March 28, 2012
An article in the March 26, 1936 edition of The Catonsville Herald and Baltimore Countian reported on a weekday afternoon accident in which a school bus was overturned and a car destroyed. Six children were injured as were the two occupants of the car.
A hearing will be held by Magistrate John W. Loeber in the Catonsville police court on April 1 on the accident on Tuesday afternoon at Ingleside Avenue and Old Frederick Road, when an automobile crashed into a Catonsville school bus.
The accident occurred at about half past three. Six school children were injured when a machine collided with the school bus in which they were returning to their homes. The bus was overturned and the machine that struck it was demolished.
Two of the children, Bernard Kable, 13, and James Sparrow, 15, were taken to St. Agnes' Hospital for treatment. The other four were given first aid at the scene of the accident by Dr. Carroll Monmonier of Catonsville. They are Calvin Powell, 14; Lansford Meredith, 14; Robert Sakers, 12, and Emil Sanders, 12.
Fourteen children were on the bus when it overturned. Ten of them are boys and four are girls. Patrolman Thomas Simons of the Catonsville police reached the scene shortly after the crash and said that the bus, driven by Corbin G. Langley, of Woodlawn, was struck by an automobile driven by James E. Sheldon of the 1200 block North Charles Street, Baltimore. Sheldon and a passenger in his car were seriously injured, it was said.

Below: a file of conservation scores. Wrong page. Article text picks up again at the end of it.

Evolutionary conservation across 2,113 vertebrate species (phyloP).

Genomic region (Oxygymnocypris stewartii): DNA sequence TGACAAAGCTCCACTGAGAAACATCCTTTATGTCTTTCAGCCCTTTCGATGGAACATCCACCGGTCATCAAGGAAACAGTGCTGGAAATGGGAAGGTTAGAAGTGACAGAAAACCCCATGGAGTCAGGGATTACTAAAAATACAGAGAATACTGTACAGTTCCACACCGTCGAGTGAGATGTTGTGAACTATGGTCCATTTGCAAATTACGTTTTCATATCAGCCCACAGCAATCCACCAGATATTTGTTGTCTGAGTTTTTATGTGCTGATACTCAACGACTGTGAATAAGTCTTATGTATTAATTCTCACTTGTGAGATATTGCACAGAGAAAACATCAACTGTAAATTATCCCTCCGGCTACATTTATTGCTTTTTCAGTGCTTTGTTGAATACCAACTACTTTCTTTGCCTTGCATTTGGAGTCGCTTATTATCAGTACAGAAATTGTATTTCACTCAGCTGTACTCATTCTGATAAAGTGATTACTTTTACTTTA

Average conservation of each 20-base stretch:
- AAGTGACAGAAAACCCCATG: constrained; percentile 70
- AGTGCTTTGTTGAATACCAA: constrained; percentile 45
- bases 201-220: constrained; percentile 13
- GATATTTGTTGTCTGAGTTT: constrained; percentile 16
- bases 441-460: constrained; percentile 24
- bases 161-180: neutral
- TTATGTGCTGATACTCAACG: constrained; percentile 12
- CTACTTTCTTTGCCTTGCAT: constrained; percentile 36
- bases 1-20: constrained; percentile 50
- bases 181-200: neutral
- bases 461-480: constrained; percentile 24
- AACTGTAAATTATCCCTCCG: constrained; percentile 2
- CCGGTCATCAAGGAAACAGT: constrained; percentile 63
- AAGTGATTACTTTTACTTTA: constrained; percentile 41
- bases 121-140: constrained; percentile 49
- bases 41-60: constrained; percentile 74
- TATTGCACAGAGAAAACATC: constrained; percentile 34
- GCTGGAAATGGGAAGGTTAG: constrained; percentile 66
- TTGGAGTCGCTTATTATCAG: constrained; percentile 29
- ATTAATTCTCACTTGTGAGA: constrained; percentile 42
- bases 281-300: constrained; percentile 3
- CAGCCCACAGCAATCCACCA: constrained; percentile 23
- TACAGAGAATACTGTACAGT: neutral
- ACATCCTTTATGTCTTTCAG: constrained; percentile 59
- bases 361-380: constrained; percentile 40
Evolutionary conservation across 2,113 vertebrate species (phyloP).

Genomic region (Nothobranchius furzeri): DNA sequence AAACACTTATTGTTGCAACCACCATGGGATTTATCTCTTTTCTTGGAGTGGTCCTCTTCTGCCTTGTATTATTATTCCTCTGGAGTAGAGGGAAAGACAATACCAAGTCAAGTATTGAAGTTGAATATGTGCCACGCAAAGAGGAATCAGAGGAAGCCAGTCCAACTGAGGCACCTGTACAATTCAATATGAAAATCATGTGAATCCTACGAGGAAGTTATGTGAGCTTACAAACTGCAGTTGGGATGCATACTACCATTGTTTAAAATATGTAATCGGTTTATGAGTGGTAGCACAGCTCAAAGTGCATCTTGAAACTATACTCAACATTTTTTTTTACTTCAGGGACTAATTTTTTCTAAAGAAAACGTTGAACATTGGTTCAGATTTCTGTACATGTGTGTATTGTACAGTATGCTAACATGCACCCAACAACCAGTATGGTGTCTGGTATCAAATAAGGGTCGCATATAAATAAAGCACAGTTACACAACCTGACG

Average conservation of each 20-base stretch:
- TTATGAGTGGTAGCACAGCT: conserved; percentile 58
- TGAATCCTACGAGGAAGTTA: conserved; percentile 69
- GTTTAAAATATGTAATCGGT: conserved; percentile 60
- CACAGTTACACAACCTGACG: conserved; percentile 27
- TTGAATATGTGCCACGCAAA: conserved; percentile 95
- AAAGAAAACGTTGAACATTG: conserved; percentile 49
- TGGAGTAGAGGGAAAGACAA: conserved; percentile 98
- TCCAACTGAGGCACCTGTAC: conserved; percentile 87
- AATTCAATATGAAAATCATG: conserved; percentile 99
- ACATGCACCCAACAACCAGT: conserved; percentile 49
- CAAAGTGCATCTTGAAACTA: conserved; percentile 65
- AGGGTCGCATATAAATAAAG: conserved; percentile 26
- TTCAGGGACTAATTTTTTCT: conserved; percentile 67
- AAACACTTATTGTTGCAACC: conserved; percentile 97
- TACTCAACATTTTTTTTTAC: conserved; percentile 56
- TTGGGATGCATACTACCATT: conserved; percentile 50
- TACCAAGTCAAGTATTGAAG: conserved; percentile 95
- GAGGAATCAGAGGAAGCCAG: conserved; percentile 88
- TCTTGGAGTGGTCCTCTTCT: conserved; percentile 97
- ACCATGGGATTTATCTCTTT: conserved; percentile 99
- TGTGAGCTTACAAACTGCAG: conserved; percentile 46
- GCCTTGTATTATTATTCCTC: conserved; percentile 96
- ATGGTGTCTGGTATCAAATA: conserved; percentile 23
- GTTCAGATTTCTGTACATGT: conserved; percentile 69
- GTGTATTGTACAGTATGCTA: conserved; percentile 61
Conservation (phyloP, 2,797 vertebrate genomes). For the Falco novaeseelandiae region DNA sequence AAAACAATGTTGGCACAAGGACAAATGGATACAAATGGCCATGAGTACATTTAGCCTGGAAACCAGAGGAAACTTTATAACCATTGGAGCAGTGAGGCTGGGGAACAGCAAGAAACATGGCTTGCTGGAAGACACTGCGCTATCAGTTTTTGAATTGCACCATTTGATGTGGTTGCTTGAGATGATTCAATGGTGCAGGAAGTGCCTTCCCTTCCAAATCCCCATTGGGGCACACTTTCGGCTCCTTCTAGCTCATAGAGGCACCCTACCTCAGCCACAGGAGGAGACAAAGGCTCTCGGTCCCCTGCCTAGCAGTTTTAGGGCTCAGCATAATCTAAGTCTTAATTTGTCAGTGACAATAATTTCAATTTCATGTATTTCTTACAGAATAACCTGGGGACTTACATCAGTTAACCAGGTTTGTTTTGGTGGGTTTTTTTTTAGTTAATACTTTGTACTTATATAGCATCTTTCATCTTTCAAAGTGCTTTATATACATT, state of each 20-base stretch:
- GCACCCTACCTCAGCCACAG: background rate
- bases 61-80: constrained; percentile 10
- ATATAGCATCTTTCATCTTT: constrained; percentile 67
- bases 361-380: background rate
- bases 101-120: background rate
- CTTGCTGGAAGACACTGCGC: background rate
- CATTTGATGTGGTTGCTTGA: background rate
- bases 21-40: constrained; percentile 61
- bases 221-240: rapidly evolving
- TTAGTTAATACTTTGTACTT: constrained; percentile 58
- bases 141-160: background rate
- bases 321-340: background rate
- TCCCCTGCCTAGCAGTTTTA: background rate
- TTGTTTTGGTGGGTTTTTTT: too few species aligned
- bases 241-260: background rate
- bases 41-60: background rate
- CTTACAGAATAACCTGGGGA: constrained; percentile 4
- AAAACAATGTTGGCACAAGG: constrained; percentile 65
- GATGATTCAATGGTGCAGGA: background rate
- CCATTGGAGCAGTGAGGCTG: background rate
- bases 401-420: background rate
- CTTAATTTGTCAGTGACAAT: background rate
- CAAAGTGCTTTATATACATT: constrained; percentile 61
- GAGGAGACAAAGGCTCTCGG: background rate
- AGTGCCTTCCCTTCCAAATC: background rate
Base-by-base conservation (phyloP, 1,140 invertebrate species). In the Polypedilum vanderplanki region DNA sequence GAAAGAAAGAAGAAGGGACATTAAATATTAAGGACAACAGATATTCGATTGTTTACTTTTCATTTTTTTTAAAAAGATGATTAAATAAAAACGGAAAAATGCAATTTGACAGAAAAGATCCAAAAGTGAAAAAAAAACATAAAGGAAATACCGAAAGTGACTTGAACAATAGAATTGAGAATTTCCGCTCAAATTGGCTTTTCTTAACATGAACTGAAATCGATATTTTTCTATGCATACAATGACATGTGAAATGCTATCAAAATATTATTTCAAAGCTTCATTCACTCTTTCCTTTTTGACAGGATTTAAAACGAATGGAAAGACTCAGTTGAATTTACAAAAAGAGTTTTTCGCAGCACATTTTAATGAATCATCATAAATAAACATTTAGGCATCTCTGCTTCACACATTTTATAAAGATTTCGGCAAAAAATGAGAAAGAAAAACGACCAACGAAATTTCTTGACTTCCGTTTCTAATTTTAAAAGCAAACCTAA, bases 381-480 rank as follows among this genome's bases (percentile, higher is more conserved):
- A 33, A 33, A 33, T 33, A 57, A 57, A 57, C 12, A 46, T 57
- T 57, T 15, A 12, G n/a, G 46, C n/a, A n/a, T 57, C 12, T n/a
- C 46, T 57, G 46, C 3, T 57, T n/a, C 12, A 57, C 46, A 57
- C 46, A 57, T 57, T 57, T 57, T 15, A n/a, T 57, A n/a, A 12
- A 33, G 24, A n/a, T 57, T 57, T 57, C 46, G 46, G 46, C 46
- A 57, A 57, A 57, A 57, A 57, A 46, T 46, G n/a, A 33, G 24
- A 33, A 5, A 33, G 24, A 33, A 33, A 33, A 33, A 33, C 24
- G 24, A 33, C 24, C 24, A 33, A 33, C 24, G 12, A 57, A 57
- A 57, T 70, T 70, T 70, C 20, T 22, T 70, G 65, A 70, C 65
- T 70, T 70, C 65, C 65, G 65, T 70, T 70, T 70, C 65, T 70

Standing beside an automobile in which he had been talking with a young woman who has been identified, police said, as his former wife, Robert Harting, 26, of Lansdowne, was shot in the abdomen early Monday morning at an auto park on the Washington Boulevard, near Sulphur Spring road.
George Sadler, 40, watchman at the place, who has been charged with the shooting and released on his own recognizance, told officers Harting had struck him once in the eye and was attempting to do it again when the shooting occurred.
According to Sadler, he heard voices among the company-owned machines on the property and with William Miller, of Relay, set out to investigate. Near the Sulphur Spring road, Sadler continued, he flashed his electric torch into a strange car and Harting leaped out of it, leaving the woman alone in the machine.